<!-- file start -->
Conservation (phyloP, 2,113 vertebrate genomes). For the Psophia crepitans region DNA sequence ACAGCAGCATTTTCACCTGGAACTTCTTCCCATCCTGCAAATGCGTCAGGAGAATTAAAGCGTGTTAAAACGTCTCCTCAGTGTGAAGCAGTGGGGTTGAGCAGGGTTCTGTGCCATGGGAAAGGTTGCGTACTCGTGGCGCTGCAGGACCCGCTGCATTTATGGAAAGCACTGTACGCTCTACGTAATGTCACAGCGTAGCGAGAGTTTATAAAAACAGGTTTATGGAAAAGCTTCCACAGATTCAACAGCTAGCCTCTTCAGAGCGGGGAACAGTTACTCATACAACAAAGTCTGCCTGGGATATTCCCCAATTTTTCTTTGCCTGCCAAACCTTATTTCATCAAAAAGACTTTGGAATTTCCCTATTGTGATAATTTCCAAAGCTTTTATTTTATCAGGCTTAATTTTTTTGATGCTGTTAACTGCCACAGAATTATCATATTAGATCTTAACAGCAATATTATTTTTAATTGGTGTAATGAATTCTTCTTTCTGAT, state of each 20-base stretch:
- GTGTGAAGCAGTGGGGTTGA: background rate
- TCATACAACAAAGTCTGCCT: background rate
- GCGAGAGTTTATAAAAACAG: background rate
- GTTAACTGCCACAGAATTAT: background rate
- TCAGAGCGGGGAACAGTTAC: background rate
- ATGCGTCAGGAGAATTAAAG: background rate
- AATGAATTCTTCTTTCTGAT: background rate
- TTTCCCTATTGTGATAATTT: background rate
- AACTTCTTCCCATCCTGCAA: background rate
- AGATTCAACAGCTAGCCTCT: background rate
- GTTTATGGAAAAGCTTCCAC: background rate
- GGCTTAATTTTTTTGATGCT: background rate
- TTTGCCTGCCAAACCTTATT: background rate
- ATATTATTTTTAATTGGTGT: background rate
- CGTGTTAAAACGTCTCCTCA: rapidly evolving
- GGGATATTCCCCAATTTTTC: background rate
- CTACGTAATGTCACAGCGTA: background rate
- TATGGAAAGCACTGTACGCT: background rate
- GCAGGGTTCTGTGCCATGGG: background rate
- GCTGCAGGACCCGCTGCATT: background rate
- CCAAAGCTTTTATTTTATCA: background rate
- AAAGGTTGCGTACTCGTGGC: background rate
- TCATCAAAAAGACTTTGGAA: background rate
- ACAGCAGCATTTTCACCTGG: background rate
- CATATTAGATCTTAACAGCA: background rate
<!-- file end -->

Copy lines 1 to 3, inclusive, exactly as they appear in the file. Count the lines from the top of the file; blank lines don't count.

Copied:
Conservation (phyloP, 2,113 vertebrate genomes). For the Psophia crepitans region DNA sequence ACAGCAGCATTTTCACCTGGAACTTCTTCCCATCCTGCAAATGCGTCAGGAGAATTAAAGCGTGTTAAAACGTCTCCTCAGTGTGAAGCAGTGGGGTTGAGCAGGGTTCTGTGCCATGGGAAAGGTTGCGTACTCGTGGCGCTGCAGGACCCGCTGCATTTATGGAAAGCACTGTACGCTCTACGTAATGTCACAGCGTAGCGAGAGTTTATAAAAACAGGTTTATGGAAAAGCTTCCACAGATTCAACAGCTAGCCTCTTCAGAGCGGGGAACAGTTACTCATACAACAAAGTCTGCCTGGGATATTCCCCAATTTTTCTTTGCCTGCCAAACCTTATTTCATCAAAAAGACTTTGGAATTTCCCTATTGTGATAATTTCCAAAGCTTTTATTTTATCAGGCTTAATTTTTTTGATGCTGTTAACTGCCACAGAATTATCATATTAGATCTTAACAGCAATATTATTTTTAATTGGTGTAATGAATTCTTCTTTCTGAT, state of each 20-base stretch:
- GTGTGAAGCAGTGGGGTTGA: background rate
- TCATACAACAAAGTCTGCCT: background rate